Gender responsive programming: the global gender gap in the context of East African higher education

Jennifer Chapin reflects on what being gender responsive means for the TESCEA project in working with higher education to improve employability in Tanzania and Uganda.

In March, the project leadership for the Transforming Employability for Social Change in East Africa project (TESCEA) all met over eight days in Dar es Salaam to set the project strategy as we move into our second year. With representation from Uganda, Tanzania, Kenya and the UK, one big aim of the meeting was to reflect on how we integrated gender into the project and how we could do it better and more systematically.

What came out of discussions was our agreement that gender responsiveness should be integral to the project and not just an add-on or tick-box exercise. But what was interesting was how much time we spent reminding ourselves of the end goal and debating the ways of getting there. It was clear pretty quickly that when we talk about gender it is personal. All of us have experiences, anecdotes and stories about how our gender has impacted us, positively or negatively. So, when we talk about men’s and women’s roles it makes sense that it is emotional; we are talking about ourselves and it is always tough to stay neutral when a topic hits so close to home.

One subject that felt particularly close to home was the idea that ‘gender is not only about women.’ Of course, we all know this to be true – gender is a complex term and refers to many things, certainly not women only. And yet so often when we talk about gender, we refer only to women’s issues. It made me wonder why this is; why do we so often conflate gender with women?

It is almost certainly because the gender gap globally disproportionately affects women instead of men. The 2018 Global Gender Gap Report reveals a 32% gender gap globally, with women negatively affected in almost all countries. [1]

The gender gap in Uganda and Tanzania

In TESCEA’s focus countries of Uganda and Tanzania, we see this gap in action. Although Uganda ranks 43rd out of 149 countries globally in the gender gap index, when it comes to educational attainment, it ranks 126th overall, and two men for every one woman will graduate with a university degree. Women hold 41% of professional and technical jobs, but far fewer advance to leadership roles and it is rare to find a firm with a woman in a top management role.[2]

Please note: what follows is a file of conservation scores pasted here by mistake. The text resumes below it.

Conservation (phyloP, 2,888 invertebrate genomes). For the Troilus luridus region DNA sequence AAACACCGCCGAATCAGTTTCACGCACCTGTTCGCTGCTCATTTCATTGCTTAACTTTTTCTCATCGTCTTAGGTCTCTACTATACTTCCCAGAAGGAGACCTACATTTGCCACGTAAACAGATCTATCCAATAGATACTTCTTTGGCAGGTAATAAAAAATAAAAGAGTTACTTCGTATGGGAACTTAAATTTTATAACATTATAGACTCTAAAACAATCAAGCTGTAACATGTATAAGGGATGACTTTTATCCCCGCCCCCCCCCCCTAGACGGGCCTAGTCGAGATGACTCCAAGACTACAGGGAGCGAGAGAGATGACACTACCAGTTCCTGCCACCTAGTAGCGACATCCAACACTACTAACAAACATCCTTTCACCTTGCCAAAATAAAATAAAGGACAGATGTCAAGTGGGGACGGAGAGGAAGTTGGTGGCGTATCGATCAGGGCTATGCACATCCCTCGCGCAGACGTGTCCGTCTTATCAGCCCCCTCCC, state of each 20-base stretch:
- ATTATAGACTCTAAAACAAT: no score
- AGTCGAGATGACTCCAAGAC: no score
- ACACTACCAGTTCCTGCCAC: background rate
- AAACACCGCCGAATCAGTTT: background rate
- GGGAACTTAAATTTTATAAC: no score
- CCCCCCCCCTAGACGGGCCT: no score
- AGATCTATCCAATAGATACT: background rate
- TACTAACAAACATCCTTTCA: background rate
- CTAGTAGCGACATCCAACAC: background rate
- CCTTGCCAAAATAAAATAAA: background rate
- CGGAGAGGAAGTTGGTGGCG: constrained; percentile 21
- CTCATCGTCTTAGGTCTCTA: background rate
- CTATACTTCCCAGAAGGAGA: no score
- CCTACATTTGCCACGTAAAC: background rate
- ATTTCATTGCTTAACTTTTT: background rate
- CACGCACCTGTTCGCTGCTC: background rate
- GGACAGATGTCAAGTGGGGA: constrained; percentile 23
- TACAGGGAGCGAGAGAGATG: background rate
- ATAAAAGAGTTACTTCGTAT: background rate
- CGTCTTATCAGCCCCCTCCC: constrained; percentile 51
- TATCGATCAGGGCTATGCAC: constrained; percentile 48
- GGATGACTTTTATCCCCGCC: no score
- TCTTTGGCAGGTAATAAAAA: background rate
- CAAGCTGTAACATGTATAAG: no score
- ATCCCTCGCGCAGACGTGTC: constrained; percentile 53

Likewise, Tanzania ranks 71st on a global scale, with their score due largely to gaps in educational attainment (where it ranks 124th) and economic participation and opportunity (it ranks 72nd). Only 2.7% of women enrol in university (compared to 5.2% for men) and a startling 0.16% of firms have a female top manager.[3]

What we do know is that increasing educational attainment for both women and men over the past 50 years has accounted for 50% of economic growth in OECD countries.[4] At the same time, when women have the opportunity to progress to professional and leadership roles, it is good for business. McKinsey found that organizations that have three or more women in senior management roles perform better overall.[5]

While we can parse these figures and seek to explain based on social, cultural or historical factors, it is hard to argue that there shouldn’t be a focus on being gender responsive in a project working with both universities and employers. If we aren’t responsive to the needs of women – who experience more of the negative impacts of the inequalities – then we are doing our project a disservice by not factoring in an impacting variable. This doesn’t mean that we shouldn’t have both women and men working to address this challenge. In fact, when men are partners in finding solutions to inequalities (by viewing solutions as beneficial to everyone) then those solutions tend to have a much higher success rate.[6]